Glasgow Royal Concert Hall (The Guardian) - Fri 29th May

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Bryan Ferry review – pop enigma still sets knees trembling

by Graham Virtue for


Ferry is as relaxed yet regal as ever, even as a borderline riot erupts when he breaks out the Roxy Music hits

In 1975, not long after his first solo gig, Rolling Stone called Bryan Ferry “a man of many manifestations”. Forty years later, a certain image of the Roxy Music co-founder as a sharply tailored nightcrawler whose husky croon still sets knees trembling has solidified. But there’s still something slightly unknowable about Ferry, even as he approaches 70.

The Jazz Age, his 2012 album of Roxy Music material transposed to a crackly 1920s setting, was an eccentric left turn, not least because he didn’t sing a note on it. There’s no flapper jazz tonight, though Ferry dips into his most recent album, Avonmore. It’s as musically dense and sleek as anything he’s made, even if most of the songs he plays, including Driving Me Wild and Midnight Train, are as lyrically straightforward as their titles.

Backed by a nine-piece band that seem split between younger hipsters and preternaturally talented older hands, the relaxed yet regal Ferry rattles through 26 songs with barely a breather for small talk. Slave to Love brings the swoon, but Smoke Gets in Your Eyes shifts the atmosphere from appreciative genuflection to something hungrier.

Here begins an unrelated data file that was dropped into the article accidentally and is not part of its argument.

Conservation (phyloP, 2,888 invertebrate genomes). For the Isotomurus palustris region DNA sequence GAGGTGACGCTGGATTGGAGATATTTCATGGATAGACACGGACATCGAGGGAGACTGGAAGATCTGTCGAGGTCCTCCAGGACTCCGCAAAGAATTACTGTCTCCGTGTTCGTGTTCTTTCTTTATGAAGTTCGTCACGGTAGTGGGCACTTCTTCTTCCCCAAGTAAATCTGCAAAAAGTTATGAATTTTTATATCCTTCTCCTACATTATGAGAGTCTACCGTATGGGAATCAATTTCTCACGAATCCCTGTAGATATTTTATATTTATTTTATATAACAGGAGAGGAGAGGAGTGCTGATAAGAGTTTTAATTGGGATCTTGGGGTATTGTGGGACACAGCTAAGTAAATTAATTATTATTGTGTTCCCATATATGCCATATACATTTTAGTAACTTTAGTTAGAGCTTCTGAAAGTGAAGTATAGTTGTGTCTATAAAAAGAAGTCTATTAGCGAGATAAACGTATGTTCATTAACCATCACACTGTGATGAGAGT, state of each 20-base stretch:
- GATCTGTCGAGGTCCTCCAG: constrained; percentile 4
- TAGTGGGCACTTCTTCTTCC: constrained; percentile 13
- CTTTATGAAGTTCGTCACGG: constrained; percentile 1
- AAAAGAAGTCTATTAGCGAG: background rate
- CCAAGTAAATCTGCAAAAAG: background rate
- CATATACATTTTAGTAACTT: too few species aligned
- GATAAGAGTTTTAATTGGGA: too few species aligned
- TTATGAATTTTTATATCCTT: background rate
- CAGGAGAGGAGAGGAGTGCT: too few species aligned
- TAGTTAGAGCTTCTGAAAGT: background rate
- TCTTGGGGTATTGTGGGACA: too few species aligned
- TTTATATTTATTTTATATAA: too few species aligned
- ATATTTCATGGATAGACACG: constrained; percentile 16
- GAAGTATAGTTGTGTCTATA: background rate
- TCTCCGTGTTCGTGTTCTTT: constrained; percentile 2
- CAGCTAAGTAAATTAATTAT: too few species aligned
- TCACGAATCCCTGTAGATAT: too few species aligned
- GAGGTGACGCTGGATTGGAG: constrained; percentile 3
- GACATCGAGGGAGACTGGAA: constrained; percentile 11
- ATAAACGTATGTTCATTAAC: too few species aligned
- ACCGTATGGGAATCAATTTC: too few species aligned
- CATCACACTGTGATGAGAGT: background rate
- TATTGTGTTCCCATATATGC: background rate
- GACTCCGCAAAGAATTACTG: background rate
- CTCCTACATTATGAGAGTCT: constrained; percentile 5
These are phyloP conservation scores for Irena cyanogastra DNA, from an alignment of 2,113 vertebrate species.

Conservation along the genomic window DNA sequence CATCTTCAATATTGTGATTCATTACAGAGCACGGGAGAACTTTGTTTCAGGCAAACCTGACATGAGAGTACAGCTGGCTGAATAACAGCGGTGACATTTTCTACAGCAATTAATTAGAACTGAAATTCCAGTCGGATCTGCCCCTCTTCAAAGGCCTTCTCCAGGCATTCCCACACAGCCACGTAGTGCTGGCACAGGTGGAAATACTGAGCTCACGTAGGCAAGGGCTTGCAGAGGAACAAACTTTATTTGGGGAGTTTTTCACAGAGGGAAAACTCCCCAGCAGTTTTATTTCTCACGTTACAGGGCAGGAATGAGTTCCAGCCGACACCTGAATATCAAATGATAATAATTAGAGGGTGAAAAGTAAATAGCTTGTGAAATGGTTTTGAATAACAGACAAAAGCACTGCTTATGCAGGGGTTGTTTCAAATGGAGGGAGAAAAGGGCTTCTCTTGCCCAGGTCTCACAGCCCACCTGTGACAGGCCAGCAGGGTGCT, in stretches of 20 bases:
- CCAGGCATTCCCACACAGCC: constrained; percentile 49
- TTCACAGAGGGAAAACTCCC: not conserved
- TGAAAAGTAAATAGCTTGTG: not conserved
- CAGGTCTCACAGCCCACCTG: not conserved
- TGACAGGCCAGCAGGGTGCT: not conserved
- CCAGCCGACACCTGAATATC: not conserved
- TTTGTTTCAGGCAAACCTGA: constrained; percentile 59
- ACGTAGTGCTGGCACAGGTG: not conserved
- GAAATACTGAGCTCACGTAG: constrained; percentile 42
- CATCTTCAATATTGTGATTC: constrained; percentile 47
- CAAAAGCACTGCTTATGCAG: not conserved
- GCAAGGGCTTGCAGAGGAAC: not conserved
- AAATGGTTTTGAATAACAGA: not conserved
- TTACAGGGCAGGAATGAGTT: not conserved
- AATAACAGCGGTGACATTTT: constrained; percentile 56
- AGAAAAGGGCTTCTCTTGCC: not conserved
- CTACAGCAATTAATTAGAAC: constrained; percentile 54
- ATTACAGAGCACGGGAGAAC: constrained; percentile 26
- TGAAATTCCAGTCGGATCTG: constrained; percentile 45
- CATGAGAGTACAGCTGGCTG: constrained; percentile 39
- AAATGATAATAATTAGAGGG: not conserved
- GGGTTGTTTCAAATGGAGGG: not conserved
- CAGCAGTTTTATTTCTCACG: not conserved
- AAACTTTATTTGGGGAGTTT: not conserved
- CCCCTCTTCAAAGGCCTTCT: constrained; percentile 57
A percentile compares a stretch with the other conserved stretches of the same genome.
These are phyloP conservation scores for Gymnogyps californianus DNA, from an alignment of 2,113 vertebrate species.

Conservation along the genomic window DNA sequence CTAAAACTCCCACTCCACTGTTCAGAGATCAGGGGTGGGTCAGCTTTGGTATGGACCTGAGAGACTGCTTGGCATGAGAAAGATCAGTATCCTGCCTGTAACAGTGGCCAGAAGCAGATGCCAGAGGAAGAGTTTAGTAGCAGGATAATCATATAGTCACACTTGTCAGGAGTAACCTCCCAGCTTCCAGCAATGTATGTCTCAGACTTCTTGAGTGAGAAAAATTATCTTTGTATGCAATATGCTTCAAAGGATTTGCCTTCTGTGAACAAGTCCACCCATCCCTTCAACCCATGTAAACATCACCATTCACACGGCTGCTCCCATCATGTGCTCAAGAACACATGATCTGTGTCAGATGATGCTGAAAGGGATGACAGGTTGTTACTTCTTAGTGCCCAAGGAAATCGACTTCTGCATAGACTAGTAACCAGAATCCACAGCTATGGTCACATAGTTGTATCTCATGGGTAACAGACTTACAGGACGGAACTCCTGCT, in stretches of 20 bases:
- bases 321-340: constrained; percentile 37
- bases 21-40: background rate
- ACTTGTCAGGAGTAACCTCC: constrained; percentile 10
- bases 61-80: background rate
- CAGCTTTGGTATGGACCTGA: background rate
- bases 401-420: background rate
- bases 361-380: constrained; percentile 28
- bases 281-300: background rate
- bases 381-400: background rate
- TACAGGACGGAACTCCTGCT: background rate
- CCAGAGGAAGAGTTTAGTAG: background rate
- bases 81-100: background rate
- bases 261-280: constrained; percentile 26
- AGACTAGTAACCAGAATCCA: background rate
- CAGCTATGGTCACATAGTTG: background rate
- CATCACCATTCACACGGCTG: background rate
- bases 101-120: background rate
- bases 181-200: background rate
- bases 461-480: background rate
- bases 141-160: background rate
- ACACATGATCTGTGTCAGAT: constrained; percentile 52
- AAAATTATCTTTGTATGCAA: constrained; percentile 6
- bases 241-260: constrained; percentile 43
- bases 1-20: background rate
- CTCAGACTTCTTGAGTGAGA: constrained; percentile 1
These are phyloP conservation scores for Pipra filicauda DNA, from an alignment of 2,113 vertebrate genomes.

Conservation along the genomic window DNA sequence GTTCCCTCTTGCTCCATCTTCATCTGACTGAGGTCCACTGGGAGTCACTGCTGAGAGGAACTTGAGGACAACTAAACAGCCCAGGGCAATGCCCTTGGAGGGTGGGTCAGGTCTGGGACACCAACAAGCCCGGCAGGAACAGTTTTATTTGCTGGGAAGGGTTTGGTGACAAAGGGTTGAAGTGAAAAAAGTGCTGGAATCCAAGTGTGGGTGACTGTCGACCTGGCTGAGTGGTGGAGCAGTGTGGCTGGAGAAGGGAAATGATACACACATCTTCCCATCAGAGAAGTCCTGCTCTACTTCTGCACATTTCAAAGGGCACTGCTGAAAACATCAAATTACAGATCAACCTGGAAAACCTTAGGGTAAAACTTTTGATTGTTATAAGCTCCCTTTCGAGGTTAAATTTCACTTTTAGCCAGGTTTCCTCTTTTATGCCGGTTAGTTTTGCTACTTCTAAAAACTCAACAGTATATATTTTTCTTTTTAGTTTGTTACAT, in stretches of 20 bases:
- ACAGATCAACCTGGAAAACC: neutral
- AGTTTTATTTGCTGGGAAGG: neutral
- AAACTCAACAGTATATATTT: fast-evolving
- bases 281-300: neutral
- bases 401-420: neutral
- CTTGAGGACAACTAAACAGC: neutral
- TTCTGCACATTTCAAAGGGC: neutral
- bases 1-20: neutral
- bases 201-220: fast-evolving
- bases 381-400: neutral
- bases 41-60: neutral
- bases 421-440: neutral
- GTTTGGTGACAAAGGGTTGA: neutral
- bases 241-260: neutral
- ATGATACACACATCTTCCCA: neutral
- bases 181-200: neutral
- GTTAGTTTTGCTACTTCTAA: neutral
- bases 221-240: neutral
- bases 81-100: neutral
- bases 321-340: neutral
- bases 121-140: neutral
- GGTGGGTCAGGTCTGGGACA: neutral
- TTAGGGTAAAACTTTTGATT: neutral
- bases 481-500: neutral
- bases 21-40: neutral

Ferry is at his most exposed on Don’t Think Twice, It’s Alright where, backed only by piano, it’s possible to reflect on how that voice – which always sounded old before its time – has matured. There’s also a special guest spot for his old collaborator Waddy Wachtel, who adds some distinctive guitar to Can’t Let Go and the countrified come-on He’ll Have to Go.

It is a polished, moody performance, even before a run of Roxy Music hits that transform the last 40 minutes into a borderline riot as fans crowd the stage. Some of the knees might have been creaking as well as trembling, but it emphatically proves there’s life in the old fox yet.

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